A New Frontier?

by Jason Depew, TPN Staff Writer

I recently suggested that JetBlue might offer some great opportunities for pilots who can’t or don’t want to go to one of the Big 4 airlines right now. While JetBlue could be great, it’s basing locations might not be for everyone. Since location is my #1 criteria for selecting an airline to work for, I want to suggest another unique opportunity for pilots who want to live in other areas. Namely: we’re going to take a look at Frontier Airlines.

Before we get going, let me set the stage for this discussion. So there I was…

…enjoying the annual Sun-‘n-Fun airshow extravaganza as I wandered through the four hangers packed with vendor displays. I got a great deal on some LED nav lights for my C-170A at the Aircraft Spruce booth. I did my usual drooling over everything at Dynon Avionics, still impressed that their equipment matches or exceeds the best that Garmin, Avidyne, and others have to offer at 1/4 to 1/3 the price. I couldn’t believe my ears and eyes when the rep at uAvionix showed me their “zero install” ADS-B Out solution that will be available for certified aircraft later this year. (If you own an airplane, you’re looking at an optimistic minimum of $5,000 to equip your plane with a new ADS-B Out transponder required to fly in most controlled airspace starting on 1 January, 2020. The uAvionix solution will make you compliant with the new requirements for significantly less. The installation will take less time than doing the logbook entry.)

As I walked around, I noticed that every regional airline had a booth. No surprise…given the current pilot shortage, they need to do everything they can to recruit. What did surprise me though was when I noticed that the backdrop at the Silver Airways display had a giant Frontier Airlines A321 on it. I couldn’t help asking them what the deal was, and what I found was impressive.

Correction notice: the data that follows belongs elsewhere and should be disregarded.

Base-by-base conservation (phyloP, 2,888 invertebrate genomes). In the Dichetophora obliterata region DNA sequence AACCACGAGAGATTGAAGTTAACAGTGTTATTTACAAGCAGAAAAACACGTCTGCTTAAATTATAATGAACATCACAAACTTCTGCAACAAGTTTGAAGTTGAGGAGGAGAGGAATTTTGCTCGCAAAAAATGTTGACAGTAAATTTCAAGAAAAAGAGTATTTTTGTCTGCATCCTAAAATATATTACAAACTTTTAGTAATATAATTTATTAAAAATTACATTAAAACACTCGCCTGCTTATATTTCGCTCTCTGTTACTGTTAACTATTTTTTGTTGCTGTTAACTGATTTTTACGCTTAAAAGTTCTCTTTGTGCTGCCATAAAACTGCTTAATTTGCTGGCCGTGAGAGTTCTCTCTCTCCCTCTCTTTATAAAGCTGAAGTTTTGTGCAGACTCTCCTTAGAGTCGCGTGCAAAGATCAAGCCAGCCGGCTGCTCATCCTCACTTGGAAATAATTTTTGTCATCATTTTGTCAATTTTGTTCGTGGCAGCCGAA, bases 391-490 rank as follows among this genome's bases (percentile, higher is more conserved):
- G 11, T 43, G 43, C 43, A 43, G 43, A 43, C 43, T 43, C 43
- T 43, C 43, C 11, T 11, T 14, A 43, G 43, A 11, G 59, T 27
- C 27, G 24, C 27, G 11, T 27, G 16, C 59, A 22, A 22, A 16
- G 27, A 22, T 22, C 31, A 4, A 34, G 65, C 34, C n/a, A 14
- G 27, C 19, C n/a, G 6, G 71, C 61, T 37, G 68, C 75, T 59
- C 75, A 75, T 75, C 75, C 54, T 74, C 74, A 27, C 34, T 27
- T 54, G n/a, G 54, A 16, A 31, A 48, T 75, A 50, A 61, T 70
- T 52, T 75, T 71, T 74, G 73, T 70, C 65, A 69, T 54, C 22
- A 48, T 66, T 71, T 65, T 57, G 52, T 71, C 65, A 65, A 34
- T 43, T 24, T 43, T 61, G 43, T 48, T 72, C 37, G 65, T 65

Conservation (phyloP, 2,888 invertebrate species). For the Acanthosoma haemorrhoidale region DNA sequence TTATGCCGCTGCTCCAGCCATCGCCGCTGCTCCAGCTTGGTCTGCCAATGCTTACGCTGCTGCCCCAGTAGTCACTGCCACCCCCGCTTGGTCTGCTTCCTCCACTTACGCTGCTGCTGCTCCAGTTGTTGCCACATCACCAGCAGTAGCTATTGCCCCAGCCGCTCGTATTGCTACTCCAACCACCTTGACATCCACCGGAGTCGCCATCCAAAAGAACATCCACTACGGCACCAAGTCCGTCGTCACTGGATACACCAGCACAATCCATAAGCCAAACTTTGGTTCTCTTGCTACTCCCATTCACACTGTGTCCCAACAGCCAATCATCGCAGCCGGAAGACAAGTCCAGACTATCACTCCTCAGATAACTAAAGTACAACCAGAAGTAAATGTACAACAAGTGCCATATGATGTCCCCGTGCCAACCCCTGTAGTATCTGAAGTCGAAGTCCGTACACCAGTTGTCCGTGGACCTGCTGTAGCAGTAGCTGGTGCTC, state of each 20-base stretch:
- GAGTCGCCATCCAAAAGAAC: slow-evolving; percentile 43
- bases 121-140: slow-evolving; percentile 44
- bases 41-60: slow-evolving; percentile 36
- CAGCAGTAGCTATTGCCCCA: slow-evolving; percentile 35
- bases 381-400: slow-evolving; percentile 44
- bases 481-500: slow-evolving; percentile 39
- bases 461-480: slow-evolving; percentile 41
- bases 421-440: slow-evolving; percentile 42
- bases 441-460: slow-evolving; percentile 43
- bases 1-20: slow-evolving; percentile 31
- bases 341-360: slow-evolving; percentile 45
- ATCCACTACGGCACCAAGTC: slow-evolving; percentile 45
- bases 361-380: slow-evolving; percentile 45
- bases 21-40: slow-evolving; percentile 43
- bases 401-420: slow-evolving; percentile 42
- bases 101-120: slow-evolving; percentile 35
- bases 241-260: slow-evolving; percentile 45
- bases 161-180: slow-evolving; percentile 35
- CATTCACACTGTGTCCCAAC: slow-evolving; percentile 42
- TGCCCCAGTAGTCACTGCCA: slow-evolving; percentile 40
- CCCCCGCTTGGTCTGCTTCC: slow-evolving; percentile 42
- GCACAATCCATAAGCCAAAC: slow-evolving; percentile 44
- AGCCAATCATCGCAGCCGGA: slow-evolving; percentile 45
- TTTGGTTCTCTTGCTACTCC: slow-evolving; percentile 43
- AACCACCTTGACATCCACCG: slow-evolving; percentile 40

Silver has struck a deal with Frontier on a flow-through program that is unprecedented in our industry.

Normally, I’m very hesitant about flow-through programs. They’re usually “seniority-based,” meaning that you have to wait for every other pilot at your company to get the chance to flow-through to the bigger airline before you get your shot. If you’re a high-time military pilot, this is a terrible deal. You can get hired by the associated major airline without participating in the flow-through program, but if your company has a seniority-based program, it means that spots you would have been qualified for will get filled-up by flow-throughs.

The worst thing with many flow-through programs is that they don’t guarantee you anything more than an interview. You might spend years waiting in line only to get a big, fat TBNT. (Thanks, but no thanks.) A seniority-based flow-through program that won’t guarantee anything more concrete than an interview is about as much good to me as when my kids tell me, “I promise I’ll be good tomorrow if you buy me this candy today.” (Far-From-Pro tip: don’t buy the candy!)

(The two exceptions here are Horizon/Alaska, and American. Alaska has a contract guaranteeing that at least 30% of their pilots come from Horizon. If I wanted to work at Alaska, I’d absolutely put in an application at Horizon as well…no matter how competitive I might be as an Alaska direct-hire. American, on the other hand, seems to be relying on its flow-through programs pretty heavily. I’ve talked to a few American pilots, and, anecdotally, they’re getting about 50% of their new-hire pilots from flow-through programs. That’s a pretty impressive ratio and a lot of pilots. If American was my #1 choice, I’d absolutely apply to any of the regionals that have a flow-through program with them.)

The Silver/Frontier program is different. When you interview at Silver Airways, you’re also interviewing at Frontier Airlines. Two birds, one stone. If you get hired, you start flying for Silver to build time. Once you hit 2,500 hours total time, you’re guaranteed a spot in one of the next three training classes at Frontier. No seniority, no caveats like “pending availability,” or other games. Not everyone would want to sign on with a regional airline flying turboprops, worried that you might get “stuck” there for a long time. At Silver, you know from the moment you’re hired that at 2,500 hours you get to move on. You can’t beat that kind of assurance right now. It’s outstanding.